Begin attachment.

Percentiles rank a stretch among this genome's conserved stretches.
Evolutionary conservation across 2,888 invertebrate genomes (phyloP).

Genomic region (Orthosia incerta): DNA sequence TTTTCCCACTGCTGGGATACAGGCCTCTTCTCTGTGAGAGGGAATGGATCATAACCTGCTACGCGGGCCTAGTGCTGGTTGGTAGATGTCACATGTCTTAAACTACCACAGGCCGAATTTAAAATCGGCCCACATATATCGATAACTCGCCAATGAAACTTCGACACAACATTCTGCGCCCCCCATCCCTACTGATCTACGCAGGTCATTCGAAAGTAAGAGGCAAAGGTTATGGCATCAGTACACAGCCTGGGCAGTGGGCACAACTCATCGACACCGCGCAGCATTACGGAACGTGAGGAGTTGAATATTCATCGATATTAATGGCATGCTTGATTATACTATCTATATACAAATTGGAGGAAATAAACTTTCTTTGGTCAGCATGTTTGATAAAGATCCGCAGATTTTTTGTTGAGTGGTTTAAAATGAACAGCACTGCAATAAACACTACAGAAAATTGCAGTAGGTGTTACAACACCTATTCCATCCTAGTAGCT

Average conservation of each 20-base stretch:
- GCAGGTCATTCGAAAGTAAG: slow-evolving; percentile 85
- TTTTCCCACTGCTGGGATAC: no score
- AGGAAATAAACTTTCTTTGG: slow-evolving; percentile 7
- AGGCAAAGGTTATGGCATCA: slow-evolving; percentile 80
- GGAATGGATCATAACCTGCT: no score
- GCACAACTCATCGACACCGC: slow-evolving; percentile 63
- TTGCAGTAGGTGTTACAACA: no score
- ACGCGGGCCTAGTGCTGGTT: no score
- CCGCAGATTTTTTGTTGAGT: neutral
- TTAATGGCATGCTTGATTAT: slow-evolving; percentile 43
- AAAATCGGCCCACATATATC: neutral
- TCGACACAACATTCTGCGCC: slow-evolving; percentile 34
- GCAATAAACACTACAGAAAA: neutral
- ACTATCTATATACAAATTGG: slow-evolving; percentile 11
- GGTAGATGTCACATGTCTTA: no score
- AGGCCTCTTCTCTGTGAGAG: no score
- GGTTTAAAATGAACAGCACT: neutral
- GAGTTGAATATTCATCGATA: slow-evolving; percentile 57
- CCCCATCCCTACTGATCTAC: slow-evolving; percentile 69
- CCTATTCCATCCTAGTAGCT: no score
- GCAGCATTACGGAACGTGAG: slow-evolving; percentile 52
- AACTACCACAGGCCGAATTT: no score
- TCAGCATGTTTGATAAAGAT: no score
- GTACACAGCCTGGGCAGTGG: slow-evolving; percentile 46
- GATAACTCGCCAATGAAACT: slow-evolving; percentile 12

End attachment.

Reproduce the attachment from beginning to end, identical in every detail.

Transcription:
Percentiles rank a stretch among this genome's conserved stretches.
Evolutionary conservation across 2,888 invertebrate genomes (phyloP).

Genomic region (Orthosia incerta): DNA sequence TTTTCCCACTGCTGGGATACAGGCCTCTTCTCTGTGAGAGGGAATGGATCATAACCTGCTACGCGGGCCTAGTGCTGGTTGGTAGATGTCACATGTCTTAAACTACCACAGGCCGAATTTAAAATCGGCCCACATATATCGATAACTCGCCAATGAAACTTCGACACAACATTCTGCGCCCCCCATCCCTACTGATCTACGCAGGTCATTCGAAAGTAAGAGGCAAAGGTTATGGCATCAGTACACAGCCTGGGCAGTGGGCACAACTCATCGACACCGCGCAGCATTACGGAACGTGAGGAGTTGAATATTCATCGATATTAATGGCATGCTTGATTATACTATCTATATACAAATTGGAGGAAATAAACTTTCTTTGGTCAGCATGTTTGATAAAGATCCGCAGATTTTTTGTTGAGTGGTTTAAAATGAACAGCACTGCAATAAACACTACAGAAAATTGCAGTAGGTGTTACAACACCTATTCCATCCTAGTAGCT

Average conservation of each 20-base stretch:
- GCAGGTCATTCGAAAGTAAG: slow-evolving; percentile 85
- TTTTCCCACTGCTGGGATAC: no score
- AGGAAATAAACTTTCTTTGG: slow-evolving; percentile 7
- AGGCAAAGGTTATGGCATCA: slow-evolving; percentile 80
- GGAATGGATCATAACCTGCT: no score
- GCACAACTCATCGACACCGC: slow-evolving; percentile 63
- TTGCAGTAGGTGTTACAACA: no score
- ACGCGGGCCTAGTGCTGGTT: no score
- CCGCAGATTTTTTGTTGAGT: neutral
- TTAATGGCATGCTTGATTAT: slow-evolving; percentile 43
- AAAATCGGCCCACATATATC: neutral
- TCGACACAACATTCTGCGCC: slow-evolving; percentile 34
- GCAATAAACACTACAGAAAA: neutral
- ACTATCTATATACAAATTGG: slow-evolving; percentile 11
- GGTAGATGTCACATGTCTTA: no score
- AGGCCTCTTCTCTGTGAGAG: no score
- GGTTTAAAATGAACAGCACT: neutral
- GAGTTGAATATTCATCGATA: slow-evolving; percentile 57
- CCCCATCCCTACTGATCTAC: slow-evolving; percentile 69
- CCTATTCCATCCTAGTAGCT: no score
- GCAGCATTACGGAACGTGAG: slow-evolving; percentile 52
- AACTACCACAGGCCGAATTT: no score
- TCAGCATGTTTGATAAAGAT: no score
- GTACACAGCCTGGGCAGTGG: slow-evolving; percentile 46
- GATAACTCGCCAATGAAACT: slow-evolving; percentile 12